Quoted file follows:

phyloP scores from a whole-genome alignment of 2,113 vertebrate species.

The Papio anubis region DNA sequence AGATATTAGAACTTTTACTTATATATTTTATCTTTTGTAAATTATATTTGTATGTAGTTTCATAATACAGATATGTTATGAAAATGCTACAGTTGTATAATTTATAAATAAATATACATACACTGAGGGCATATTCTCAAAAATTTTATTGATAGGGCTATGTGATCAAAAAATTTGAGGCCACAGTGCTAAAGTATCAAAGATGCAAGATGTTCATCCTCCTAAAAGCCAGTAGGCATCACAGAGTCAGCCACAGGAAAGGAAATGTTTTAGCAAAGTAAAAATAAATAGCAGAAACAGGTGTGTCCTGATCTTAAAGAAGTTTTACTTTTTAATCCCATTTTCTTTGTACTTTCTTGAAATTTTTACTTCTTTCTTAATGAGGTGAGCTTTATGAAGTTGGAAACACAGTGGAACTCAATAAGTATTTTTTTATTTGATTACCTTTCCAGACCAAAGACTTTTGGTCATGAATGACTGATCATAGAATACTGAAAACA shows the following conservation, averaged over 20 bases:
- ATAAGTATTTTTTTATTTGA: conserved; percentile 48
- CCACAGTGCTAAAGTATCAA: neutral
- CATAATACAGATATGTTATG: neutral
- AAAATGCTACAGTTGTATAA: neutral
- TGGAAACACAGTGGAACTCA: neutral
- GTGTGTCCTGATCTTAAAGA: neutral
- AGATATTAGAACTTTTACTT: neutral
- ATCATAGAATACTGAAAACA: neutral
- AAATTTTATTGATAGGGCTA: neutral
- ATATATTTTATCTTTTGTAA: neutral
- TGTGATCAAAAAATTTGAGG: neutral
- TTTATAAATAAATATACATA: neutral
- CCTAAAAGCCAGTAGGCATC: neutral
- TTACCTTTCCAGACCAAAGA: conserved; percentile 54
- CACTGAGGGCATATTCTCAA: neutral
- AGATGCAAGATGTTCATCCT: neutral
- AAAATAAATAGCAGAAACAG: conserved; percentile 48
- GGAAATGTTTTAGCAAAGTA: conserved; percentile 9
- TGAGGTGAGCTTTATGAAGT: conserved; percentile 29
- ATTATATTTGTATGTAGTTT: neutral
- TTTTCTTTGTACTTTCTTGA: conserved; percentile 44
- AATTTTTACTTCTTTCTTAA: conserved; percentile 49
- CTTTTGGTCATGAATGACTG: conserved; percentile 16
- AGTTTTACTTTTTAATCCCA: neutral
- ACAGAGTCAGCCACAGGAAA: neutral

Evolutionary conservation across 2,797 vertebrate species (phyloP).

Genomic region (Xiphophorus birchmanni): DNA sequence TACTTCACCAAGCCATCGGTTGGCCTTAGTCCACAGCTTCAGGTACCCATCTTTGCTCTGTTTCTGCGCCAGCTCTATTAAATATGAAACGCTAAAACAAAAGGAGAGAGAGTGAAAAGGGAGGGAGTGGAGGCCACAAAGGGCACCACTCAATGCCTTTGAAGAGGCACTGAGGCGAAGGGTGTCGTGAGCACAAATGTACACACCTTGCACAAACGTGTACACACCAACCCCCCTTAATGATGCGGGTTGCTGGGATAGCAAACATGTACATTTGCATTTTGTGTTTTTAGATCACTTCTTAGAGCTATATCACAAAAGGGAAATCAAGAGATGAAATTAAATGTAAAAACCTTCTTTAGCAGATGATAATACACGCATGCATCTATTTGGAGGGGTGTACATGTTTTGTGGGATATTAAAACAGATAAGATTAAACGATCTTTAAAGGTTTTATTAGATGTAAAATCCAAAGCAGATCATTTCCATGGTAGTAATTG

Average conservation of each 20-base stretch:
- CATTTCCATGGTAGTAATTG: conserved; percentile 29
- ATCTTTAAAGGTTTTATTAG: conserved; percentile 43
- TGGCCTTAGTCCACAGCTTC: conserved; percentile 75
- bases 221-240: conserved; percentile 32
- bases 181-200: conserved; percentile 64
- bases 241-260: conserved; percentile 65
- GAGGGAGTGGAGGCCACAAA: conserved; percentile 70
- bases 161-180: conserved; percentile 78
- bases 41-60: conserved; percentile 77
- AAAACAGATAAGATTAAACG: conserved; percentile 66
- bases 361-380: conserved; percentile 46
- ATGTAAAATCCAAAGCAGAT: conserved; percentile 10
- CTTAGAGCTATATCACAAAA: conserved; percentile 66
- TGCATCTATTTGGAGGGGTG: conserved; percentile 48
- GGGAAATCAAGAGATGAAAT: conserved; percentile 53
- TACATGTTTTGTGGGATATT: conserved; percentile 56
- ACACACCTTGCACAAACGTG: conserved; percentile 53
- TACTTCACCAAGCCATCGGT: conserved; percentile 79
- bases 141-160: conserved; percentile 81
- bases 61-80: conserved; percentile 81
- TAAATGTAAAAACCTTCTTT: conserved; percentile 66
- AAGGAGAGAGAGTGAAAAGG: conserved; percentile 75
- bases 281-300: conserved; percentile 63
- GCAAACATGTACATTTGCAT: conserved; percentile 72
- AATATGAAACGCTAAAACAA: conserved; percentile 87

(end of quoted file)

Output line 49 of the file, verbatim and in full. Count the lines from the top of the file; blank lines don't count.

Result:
- bases 141-160: conserved; percentile 81